Attorney Calls Manslaughter Verdict "Compromise"

An Oklahoma City teen accused of setting a fire that caused the deaths of an elderly couple was convicted last week in Oklahoma County District Court. Tristan Owen, 17, was 15 when he was accused of starting a fire outside the couple's home, and he was charged with first degree arson and two counts of first degree murder in the case. District Judge Kenneth C. Watson advised jurors that they could consider lesser charges of first degree manslaughter and third degree arson if the prosecution failed to adequately prove the more serious charges beyond a reasonable doubt. After deliberating for more than five hours, a jury became deadlocked, but reached the verdict after Judge Watson encouraged them to keep deliberating. Eventually, the jury found Owen guilty of first degree arson and first degree manslaughter.

If Owen had been convicted of the first degree murder counts, he would have been sentenced as an adult and faced up to life in prison. Instead, the jury was unable to convict Owen on the more serious charge, and they recommended a sentence of ten years in prison for the arson conviction and four years in prison for each manslaughter conviction.

The teen's Oklahoma violent crime lawyer said he was surprised by the verdict, saying that he thought they were "in the running for an acquittal." He pointed to the inability of arson investigators to link items found on Owen's property--burned pajama pants

and the remains of two Molotov cocktails--with the fire at the home of Boyd and Doris Haynes, the 87 and 86-year-old victims.

The assistant district attorney prosecuting the case called the verdict a "compromise verdict," saying she believed the age of the defendant to be a significant factor in the case.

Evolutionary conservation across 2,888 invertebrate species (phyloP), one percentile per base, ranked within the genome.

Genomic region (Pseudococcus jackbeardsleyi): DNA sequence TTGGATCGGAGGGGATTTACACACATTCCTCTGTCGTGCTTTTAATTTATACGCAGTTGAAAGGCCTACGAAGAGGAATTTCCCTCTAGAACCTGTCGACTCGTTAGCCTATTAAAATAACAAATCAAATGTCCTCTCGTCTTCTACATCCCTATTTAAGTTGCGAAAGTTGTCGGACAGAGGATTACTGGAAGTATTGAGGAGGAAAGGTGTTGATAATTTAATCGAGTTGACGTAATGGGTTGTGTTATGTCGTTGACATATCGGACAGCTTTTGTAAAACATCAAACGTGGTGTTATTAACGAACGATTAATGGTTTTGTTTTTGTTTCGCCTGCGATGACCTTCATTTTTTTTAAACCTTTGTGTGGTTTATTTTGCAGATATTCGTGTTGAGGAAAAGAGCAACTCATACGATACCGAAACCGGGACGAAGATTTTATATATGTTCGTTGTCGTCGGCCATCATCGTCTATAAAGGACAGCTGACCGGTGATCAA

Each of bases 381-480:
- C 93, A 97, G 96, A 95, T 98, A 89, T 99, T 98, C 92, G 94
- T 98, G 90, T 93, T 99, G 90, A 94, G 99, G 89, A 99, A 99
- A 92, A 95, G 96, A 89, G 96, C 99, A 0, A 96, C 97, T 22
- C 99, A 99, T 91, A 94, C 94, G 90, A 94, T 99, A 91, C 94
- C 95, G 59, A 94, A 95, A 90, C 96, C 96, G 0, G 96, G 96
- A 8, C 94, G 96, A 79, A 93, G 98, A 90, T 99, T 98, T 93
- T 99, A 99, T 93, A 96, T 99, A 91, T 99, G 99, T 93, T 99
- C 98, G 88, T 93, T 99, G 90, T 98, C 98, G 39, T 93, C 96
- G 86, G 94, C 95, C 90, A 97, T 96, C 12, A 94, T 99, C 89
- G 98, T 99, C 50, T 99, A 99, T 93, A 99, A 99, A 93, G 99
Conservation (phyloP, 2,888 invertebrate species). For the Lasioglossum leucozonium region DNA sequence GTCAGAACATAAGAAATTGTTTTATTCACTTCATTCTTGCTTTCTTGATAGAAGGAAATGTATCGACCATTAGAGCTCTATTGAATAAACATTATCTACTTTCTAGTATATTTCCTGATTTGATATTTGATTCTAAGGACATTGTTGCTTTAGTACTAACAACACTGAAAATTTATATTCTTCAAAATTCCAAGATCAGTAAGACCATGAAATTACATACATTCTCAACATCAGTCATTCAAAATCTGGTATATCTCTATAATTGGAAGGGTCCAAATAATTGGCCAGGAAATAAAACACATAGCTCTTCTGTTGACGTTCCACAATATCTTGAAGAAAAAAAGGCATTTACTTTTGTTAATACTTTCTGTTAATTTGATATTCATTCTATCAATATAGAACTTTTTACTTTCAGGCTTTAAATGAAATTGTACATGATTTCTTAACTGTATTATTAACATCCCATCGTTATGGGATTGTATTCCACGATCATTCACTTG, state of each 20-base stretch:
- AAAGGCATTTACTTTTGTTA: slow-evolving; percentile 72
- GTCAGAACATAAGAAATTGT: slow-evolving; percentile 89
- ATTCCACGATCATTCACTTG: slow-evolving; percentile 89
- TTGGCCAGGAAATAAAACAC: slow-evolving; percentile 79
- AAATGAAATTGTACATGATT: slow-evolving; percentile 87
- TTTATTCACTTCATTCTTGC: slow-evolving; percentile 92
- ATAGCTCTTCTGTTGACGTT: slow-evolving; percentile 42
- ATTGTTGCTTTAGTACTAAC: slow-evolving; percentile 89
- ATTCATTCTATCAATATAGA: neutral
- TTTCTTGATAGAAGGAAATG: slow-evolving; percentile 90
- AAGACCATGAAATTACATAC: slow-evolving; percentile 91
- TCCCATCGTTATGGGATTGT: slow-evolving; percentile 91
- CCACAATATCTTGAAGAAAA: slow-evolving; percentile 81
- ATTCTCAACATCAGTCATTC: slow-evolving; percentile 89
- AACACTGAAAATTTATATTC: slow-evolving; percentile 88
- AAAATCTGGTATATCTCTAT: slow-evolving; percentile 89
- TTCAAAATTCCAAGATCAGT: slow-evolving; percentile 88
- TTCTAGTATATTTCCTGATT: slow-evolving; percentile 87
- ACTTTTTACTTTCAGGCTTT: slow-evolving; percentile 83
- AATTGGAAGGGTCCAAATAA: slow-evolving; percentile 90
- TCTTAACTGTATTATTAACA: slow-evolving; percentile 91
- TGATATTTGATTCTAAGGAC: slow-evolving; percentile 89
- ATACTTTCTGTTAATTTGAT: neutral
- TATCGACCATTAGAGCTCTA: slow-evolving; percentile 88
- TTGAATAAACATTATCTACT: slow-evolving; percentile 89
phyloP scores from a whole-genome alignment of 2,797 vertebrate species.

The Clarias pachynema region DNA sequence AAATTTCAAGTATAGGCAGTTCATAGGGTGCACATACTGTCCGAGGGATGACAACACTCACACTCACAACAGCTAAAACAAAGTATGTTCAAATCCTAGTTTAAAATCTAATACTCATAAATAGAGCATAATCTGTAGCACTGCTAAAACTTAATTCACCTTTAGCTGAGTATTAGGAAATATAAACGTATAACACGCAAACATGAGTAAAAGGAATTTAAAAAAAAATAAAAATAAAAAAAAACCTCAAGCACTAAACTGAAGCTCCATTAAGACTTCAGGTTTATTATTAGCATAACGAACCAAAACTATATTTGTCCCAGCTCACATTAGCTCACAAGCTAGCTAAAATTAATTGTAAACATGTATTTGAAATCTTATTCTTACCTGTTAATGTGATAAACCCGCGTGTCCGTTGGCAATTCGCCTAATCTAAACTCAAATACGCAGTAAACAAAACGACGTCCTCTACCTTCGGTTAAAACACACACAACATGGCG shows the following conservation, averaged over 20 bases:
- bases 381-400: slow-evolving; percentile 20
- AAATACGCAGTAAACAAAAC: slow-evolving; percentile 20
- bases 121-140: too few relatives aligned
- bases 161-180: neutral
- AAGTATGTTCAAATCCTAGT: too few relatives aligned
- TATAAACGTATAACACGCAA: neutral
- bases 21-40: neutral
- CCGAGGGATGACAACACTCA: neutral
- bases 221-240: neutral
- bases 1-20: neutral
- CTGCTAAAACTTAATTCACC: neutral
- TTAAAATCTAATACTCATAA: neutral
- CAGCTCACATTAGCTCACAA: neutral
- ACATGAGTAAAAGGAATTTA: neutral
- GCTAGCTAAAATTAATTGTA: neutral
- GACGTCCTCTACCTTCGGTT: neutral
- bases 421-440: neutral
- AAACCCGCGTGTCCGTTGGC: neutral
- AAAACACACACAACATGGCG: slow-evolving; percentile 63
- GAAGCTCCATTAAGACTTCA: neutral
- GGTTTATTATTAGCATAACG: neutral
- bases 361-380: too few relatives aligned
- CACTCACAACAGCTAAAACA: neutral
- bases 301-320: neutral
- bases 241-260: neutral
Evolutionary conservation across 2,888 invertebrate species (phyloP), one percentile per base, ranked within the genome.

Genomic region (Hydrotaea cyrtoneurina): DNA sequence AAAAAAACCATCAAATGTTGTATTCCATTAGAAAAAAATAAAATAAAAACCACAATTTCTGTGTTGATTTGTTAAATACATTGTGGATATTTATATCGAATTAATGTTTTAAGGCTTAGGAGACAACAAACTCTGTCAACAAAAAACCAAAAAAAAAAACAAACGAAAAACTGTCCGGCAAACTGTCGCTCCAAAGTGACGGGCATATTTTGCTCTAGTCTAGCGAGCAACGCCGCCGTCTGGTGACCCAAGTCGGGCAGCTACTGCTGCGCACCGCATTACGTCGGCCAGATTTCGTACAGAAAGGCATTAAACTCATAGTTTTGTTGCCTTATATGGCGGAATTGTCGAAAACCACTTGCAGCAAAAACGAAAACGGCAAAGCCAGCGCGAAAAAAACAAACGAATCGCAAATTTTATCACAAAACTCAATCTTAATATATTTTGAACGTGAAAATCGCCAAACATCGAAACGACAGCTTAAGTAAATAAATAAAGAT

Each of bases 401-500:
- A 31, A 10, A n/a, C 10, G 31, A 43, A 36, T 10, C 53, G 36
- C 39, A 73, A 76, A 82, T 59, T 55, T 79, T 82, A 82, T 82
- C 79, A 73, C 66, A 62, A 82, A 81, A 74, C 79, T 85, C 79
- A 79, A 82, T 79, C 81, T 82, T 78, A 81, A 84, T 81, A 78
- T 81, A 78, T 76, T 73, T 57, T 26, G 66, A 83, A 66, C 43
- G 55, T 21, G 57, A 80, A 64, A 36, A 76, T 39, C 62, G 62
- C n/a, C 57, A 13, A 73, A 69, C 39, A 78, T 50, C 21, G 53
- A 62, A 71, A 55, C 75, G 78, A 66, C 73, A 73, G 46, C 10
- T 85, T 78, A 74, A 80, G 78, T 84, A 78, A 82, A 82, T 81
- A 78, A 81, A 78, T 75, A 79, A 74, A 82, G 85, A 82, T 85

A jury may find a defendant guilty of a "lesser included offense" even if they are unable to find him or her guilty beyond a reasonable doubt of the crime with which he or she is charged. A lesser included offense is one which is encompassed by the greater crime. Both the greater crime and the lesser included offense share many characteristics, and the greater crime could not be committed without also committing the lesser crime. A prosecutor may not be able to prove all of the elements of the greater offense, but may be able to provide sufficient evidence that the defendant created the lesser offense. For example, a jury may find a defendant guilty of manslaughter instead of murder, sexual battery instead of rape, or breaking and entering instead of burglary.

Often, a defense attorney may be able to negotiate a plea to a lesser charge before a case goes to trial. A plea bargain often is a plea to the lesser included offense in an effort to avoid a jury trial and the possibility of conviction of a more serious offense. A plea agreement may result in lighter sentencing than what would be associated with conviction at trial.

Every case is unique. Sometimes a trial is the best choice for proving innocence; other times, a plea bargain may bring the best outcome. Consulting an attorney and obtaining skillful legal counsel is imperative to making the right decisions for your unique case. To find out how our attorneys may be able to help you, submit the confidential case review form available at Oklahoma-Criminal-Defense.com.

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